We asked our sister site, Ideal Home, for their recommendations of the best saucepans on the market. They have been offering expert buying advice to budding cooks and master chefs for nearly 100 years, and have tested all the big and small saucepans on the market to find the best available.
best value saucepans
This Tefal Ingenio set is our pick for overall value as you get lots included. While it's only actually only 5 pans you still get great value for money considering the performance. The pans are stainless steel and made with titanium and the handles can be removed, too.
Related: Best BBQ
Best Saucepans: BergHOFF Eclipse three piece saucepan set
We tested a three-piece pan set that consisted of a 16cm saucepan for everyday cooking, a 20cm stockpot for big stuff and a versatile 26cm sauté pan. Three pans doesn’t seem like a lot, but if you get the sizes right – as BergHOFF has here – it can be enough. The soft green finish on the outside of the pans looked superb (they’re also available in grey). They all had PFOA-free non-stick inners, glass lids and phenolic handles. Interestingly, the black handles gave the otherwise contemporary-looking pans a slightly old-fashioned look.
The combination of aluminium and stainless steel is practical and induction-friendly. We found it light in the hand and enjoyable to cook with (in part because we loved the green colour). Food heated up quickly and evenly and it was easy to see progress through the glass lid. The handles stayed cool to the touch but meant finishing in a hot oven or grill wasn’t an option. The Eclipse is a cute saucepan set that we enjoyed cooking with.
Best Saucepans: Tefal Ingenio 13 piece set
We tested the Ingenio ’13-piece’ Tefal saucepan set but don’t expect 13 pans. It is in fact just five pans, plus glass lids, airtight plastic covers for storing leftovers in the fridge and two removable handles. With the handles off, the pans stack ingeniously (hence the name) inside each other, so you can store five in the space usually taken up by just a couple of pans We’ve tested both the stainless steel and non-stick induction versions of the Ingenio. Both are induction-friendly.
The three saucepans (16, 18, 20cm) in the stainless steel set are built with titanium to make them even tougher and have graduations inside to indicate capacity. The two frying pans (22,26cm) in the set are non-stick inside and have a Tefal Thermo-Spot that changes colour at the optimum frying temperature. The non-stick induction set has a titanium pro non-stick coating on all pans, inside and out. We found it to be hardwearing but over the long term it does get scuffed around the rim, where the handle clips on and off.
Both saucepan sets come with superbly built handles that clip on and off very securely. Remove them and the pans are oven-safe to 260°C. Ingenio is also available in smaller saucepan sets and in other finishes, including enamel and “essential” (a more affordable non-stick set that isn’t induction-compatible). Ingenio saucepans are pricey but beautifully made and a great space-saver.
Best Saucepans: Judge Classic five piece set
The JPC1 five-piece saucepan set costs around £100. That’s impressive for a set of five good-quality pans. You get a 14cm milk pan, 24cm frying pan and three saucepans (16, 18 and 20cm). The three saucepans come with toughened glass lids and the frying pan has a non-stick inner. There are internal graduations to indicate capacity and each pan’s base is encapsulated to combine even heat distribution with induction-friendliness. We found that the pans cooked evenly and came up to temperature quickly.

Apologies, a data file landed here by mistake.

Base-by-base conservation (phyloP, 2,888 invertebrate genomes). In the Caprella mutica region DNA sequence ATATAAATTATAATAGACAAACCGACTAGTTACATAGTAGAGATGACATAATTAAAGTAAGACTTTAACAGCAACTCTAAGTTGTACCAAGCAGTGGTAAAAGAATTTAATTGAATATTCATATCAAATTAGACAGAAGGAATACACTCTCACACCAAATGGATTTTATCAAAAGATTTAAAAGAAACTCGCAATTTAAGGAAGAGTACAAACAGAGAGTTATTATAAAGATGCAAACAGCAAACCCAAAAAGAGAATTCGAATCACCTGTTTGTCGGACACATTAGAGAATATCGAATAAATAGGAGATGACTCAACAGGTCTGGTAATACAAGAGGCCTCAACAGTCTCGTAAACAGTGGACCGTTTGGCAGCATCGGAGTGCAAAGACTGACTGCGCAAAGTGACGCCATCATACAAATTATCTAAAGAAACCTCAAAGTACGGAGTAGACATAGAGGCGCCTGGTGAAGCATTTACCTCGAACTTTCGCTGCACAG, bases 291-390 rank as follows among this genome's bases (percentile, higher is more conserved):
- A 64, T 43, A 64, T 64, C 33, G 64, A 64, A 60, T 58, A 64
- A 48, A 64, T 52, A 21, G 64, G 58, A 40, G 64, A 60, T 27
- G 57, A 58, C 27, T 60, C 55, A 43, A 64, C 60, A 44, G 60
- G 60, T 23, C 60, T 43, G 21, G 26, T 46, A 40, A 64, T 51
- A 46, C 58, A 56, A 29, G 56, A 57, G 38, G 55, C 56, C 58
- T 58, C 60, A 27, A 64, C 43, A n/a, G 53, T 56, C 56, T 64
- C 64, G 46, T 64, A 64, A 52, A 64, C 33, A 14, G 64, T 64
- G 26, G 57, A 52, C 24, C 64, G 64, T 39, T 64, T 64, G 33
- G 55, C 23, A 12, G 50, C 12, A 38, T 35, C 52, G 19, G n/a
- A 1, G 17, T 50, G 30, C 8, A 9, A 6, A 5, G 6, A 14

Build quality is surprisingly good for the price. The saucepans are light in the hand but the construction feels like professional cookware: aluminium handles are riveted on. The use of metal handles means you can use the saucepans in the oven too, up to 240°C. The handles can get hot to the touch though. The design is timeless but the pans are curvy and mirror-finished so they don’t look cheap or industrial, simply elegant.
Best Saucepans: Morphy Richards Special Edition three piece saucepan set
We tested the four-piece Special Edition saucepan set in the ‘sand’ colour and fell in love with the unusual contemporary design. The exterior has a matt cream finish. The three saucepans (16, 18, 20cm) have brushed stainless steel inners, while the 24cm frying pan is non-stick. All four pans are lidded in tempered glass with steam vents. The bonded encapsulated base contains a 4mm aluminium disc to aid heat distribution for even cooking.
What’s really striking, though, is the use of brown silicone on the underside of the saucepan handles and in a ring inside the handles of the glass lids. These make them more comfortable to use, even when hot. The saucepans performed well. We liked the fact that they all came with lids and that the frying pan is large and a good shape – more a sauté pan really. The combination of sizes is great to cook with. But most of all, it was the stylish design that won our hearts.
Best Saucepans: GreenPan Venice Pro four piece saucepan set
This four-piece ceramic non-stick saucepan set features a 16cm milk pan and three saucepans (16, 18 and 20cm). The saucepans range in capacity from 1.5 to 3.1 litres and come with glass lids.
The saucepan set’s big selling point is that they’re non-stick without the need for chemicals. GreenPan’s ceramic coating is made from natural materials: sand enhanced with diamonds for hardness. The result even looks good; the interior is grey and has a subtle sparkle. They are not in the least bit bling.
The exterior is anodised matt black and looks superb in a subtle, neutral kind of way. The pans are induction-friendly and oven-safe to 220°C thanks to metal handles. We liked the look and feel of the saucepans. They’re light and have curved handles that sit comfortably in the hand. We were also pleasantly surprised by how effective the ceramic non-stick coating was and how easy it was to clean.
Our only complaint: the milk pan being the same size as the smallest saucepan seems daft. Surely a frying pan or a larger saucepan would have made more sense?
Buy Now: GreenPan Venice Professional Lidded Saucepan Set for £145 from John Lewis
Best Saucepans: Stellar 6000 five piece saucepan set